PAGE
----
Last week, I wrote a post entitled “RPGs Get Creative” that focused on various ways role-playing games had become something more than just tabletop games. The storytelling and community aspects of those games lend themselves other creative fields, such as plays, television programs, and improvisational theater.
In many ways, the idea that D&D and role-playing games create a sphere of community is at the heart of our book (although we’ve not expressly follow that meme outside of game communities). And just as it was hard to find game designers who weren’t trying to recreate their D&D experiences in virtual spaces, it’s equally hard not to trace the creative lines of tabletop games into other entertainment fields.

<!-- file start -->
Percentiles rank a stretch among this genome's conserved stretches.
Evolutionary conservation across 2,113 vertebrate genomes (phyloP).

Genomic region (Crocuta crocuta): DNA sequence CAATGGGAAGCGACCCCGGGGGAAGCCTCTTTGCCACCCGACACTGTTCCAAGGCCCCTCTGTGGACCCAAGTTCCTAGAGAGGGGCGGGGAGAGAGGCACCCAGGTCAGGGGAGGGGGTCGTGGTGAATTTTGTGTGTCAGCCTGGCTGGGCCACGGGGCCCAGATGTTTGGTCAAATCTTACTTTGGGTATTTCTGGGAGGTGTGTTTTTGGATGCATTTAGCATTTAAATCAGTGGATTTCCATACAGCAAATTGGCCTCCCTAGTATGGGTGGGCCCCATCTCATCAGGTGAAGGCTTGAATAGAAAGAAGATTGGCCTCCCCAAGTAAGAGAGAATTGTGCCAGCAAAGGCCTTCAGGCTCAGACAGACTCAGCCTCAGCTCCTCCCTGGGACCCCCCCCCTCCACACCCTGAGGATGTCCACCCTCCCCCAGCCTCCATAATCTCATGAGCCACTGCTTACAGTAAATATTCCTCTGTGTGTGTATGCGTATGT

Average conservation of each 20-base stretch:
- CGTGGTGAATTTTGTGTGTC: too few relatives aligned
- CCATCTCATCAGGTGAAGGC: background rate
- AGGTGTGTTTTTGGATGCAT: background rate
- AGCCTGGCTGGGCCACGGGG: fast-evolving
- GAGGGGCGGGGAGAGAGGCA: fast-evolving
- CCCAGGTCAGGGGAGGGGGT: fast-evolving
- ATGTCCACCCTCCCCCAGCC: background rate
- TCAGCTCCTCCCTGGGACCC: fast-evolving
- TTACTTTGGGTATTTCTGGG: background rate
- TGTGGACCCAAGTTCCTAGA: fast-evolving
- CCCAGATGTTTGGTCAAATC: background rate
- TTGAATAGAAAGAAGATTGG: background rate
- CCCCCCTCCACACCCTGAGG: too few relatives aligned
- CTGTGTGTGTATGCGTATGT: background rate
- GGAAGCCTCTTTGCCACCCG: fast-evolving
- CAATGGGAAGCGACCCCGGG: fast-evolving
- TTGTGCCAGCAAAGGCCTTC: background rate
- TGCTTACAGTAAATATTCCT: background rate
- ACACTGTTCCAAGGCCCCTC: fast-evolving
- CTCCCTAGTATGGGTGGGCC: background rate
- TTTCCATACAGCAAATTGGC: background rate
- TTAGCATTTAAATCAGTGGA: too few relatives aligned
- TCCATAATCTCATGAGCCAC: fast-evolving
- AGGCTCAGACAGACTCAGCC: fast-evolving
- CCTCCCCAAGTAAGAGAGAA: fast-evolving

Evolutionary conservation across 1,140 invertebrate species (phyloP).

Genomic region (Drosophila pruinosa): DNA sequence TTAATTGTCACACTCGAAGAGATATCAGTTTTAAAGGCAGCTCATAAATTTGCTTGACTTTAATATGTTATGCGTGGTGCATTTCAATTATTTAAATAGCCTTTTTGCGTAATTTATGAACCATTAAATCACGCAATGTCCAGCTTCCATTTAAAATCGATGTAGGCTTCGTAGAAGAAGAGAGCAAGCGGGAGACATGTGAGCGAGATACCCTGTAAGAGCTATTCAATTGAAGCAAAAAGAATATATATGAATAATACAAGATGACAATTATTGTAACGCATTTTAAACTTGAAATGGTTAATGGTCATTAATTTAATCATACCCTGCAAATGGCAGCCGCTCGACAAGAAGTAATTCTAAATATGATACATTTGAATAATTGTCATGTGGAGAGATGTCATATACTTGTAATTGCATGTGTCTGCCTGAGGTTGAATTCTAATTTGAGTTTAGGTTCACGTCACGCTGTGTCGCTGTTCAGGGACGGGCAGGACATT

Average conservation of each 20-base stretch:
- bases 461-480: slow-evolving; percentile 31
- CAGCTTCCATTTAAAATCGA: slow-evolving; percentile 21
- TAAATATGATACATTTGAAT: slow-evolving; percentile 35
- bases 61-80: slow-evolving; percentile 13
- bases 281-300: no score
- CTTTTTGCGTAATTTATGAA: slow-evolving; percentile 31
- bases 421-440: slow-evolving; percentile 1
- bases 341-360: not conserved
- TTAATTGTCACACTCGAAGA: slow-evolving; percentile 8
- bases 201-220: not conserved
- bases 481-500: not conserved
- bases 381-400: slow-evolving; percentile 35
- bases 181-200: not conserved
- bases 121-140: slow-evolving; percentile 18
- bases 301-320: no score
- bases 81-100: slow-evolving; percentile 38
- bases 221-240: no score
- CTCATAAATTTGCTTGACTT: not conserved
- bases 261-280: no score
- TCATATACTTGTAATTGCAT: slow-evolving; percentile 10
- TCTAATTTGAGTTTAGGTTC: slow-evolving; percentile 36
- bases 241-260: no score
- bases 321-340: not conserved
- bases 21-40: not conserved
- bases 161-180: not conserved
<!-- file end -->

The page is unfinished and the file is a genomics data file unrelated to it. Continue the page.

It’s enjoyable to see this resurgence in the game and in the idea of tabletop games as something more than just mindless fun.